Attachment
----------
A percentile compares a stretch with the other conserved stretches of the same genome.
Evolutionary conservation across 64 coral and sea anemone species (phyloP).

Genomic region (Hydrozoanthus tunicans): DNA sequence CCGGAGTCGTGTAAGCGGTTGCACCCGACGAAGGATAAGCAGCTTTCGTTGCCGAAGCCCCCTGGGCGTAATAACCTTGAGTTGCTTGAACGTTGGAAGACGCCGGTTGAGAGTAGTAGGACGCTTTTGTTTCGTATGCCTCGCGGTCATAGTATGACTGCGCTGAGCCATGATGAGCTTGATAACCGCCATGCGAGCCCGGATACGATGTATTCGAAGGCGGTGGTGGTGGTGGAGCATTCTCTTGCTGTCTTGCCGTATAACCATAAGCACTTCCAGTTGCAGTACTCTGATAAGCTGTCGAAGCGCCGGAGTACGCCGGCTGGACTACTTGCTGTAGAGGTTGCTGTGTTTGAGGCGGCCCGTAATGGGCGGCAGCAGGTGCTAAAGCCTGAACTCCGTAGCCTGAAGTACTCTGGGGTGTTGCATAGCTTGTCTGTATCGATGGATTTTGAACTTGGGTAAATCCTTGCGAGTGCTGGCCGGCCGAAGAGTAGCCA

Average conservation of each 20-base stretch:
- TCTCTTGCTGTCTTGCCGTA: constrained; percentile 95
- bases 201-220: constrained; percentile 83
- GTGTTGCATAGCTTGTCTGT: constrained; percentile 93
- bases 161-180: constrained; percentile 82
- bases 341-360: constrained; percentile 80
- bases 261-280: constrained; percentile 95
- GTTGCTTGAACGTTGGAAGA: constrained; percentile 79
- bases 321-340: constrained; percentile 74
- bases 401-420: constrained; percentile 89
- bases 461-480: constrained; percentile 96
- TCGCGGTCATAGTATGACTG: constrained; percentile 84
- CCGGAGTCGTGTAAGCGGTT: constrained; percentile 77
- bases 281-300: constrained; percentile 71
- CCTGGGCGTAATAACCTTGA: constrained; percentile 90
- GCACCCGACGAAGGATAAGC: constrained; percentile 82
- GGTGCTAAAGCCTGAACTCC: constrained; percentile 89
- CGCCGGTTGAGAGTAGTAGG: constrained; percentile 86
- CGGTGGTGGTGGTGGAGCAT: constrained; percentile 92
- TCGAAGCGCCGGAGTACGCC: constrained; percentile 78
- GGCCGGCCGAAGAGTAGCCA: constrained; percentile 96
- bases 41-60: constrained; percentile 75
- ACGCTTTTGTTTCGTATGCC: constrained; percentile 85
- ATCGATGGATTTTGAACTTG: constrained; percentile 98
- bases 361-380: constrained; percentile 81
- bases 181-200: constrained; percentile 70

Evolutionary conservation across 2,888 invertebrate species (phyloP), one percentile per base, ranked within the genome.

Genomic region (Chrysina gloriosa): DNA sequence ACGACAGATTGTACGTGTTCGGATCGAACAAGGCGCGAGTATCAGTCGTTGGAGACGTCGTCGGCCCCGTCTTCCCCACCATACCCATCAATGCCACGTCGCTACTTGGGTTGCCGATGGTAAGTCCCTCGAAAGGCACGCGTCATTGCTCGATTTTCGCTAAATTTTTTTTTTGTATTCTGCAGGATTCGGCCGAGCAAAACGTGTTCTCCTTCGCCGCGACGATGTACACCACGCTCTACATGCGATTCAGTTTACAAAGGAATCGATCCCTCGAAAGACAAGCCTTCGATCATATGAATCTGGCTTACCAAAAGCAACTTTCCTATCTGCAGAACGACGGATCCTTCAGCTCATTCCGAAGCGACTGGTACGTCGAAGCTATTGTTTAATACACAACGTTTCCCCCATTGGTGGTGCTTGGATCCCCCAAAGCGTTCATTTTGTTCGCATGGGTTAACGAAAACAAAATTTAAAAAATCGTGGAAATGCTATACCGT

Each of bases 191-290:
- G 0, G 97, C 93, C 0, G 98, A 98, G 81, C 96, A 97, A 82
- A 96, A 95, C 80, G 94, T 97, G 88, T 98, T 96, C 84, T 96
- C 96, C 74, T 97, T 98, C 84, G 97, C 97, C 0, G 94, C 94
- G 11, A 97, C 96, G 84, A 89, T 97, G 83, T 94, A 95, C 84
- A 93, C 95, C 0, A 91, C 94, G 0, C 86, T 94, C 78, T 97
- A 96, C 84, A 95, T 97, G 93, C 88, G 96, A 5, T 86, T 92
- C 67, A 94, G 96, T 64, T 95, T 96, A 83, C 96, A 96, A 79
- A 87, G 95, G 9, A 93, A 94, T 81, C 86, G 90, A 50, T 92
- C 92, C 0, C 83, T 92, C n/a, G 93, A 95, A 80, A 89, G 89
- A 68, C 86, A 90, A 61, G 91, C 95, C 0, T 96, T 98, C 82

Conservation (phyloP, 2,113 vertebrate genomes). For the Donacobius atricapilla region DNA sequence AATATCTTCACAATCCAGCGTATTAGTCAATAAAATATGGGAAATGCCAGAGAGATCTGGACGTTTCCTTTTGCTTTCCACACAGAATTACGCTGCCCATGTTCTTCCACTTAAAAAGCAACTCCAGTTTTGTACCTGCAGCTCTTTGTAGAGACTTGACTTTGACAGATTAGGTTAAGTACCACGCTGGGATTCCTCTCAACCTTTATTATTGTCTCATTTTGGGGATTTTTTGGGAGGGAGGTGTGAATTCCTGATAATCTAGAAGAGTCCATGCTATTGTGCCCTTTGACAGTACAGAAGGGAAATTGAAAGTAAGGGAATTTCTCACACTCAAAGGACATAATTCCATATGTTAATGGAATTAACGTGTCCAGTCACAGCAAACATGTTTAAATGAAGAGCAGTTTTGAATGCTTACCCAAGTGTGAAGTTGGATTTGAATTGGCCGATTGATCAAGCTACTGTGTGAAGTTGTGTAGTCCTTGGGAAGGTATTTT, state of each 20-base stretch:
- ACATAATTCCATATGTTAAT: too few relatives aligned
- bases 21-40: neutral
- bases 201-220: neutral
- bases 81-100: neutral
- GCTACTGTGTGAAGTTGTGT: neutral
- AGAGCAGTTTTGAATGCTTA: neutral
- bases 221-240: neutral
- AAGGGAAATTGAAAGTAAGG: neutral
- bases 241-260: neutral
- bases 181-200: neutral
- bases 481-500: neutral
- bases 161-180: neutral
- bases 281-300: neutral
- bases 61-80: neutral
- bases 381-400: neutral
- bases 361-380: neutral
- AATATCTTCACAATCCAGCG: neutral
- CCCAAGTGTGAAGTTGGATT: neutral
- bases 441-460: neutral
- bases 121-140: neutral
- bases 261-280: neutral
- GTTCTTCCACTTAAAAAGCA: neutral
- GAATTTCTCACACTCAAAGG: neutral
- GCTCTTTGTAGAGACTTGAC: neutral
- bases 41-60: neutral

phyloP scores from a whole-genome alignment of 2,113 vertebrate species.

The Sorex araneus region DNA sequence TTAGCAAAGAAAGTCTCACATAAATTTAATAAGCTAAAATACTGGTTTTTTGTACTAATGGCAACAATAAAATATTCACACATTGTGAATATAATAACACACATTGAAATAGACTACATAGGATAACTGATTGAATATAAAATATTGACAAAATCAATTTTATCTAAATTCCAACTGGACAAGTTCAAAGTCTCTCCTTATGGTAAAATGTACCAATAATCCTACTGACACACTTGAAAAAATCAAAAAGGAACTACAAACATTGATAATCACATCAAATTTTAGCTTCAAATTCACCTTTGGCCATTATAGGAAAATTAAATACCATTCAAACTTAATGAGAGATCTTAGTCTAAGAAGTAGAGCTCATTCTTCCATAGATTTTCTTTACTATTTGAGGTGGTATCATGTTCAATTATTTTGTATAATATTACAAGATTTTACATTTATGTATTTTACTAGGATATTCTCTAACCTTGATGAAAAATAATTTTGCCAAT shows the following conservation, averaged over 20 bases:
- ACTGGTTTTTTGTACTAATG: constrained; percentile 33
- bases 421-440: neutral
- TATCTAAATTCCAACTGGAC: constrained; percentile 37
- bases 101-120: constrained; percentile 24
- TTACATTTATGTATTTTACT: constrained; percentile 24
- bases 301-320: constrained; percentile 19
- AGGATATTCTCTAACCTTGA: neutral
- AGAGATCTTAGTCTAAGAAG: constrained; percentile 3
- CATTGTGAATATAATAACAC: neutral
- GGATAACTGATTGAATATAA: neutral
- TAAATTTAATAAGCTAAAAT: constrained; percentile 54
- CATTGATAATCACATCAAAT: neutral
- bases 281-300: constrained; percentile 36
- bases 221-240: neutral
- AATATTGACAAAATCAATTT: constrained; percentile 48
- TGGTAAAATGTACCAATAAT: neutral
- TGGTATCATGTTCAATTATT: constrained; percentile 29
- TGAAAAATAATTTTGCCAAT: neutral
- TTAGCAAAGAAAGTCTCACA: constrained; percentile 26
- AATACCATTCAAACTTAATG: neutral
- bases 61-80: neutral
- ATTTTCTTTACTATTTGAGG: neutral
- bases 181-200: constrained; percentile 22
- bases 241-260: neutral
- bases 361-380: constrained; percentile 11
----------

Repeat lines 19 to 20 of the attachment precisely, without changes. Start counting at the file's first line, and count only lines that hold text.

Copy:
- GCACCCGACGAAGGATAAGC: constrained; percentile 82
- GGTGCTAAAGCCTGAACTCC: constrained; percentile 89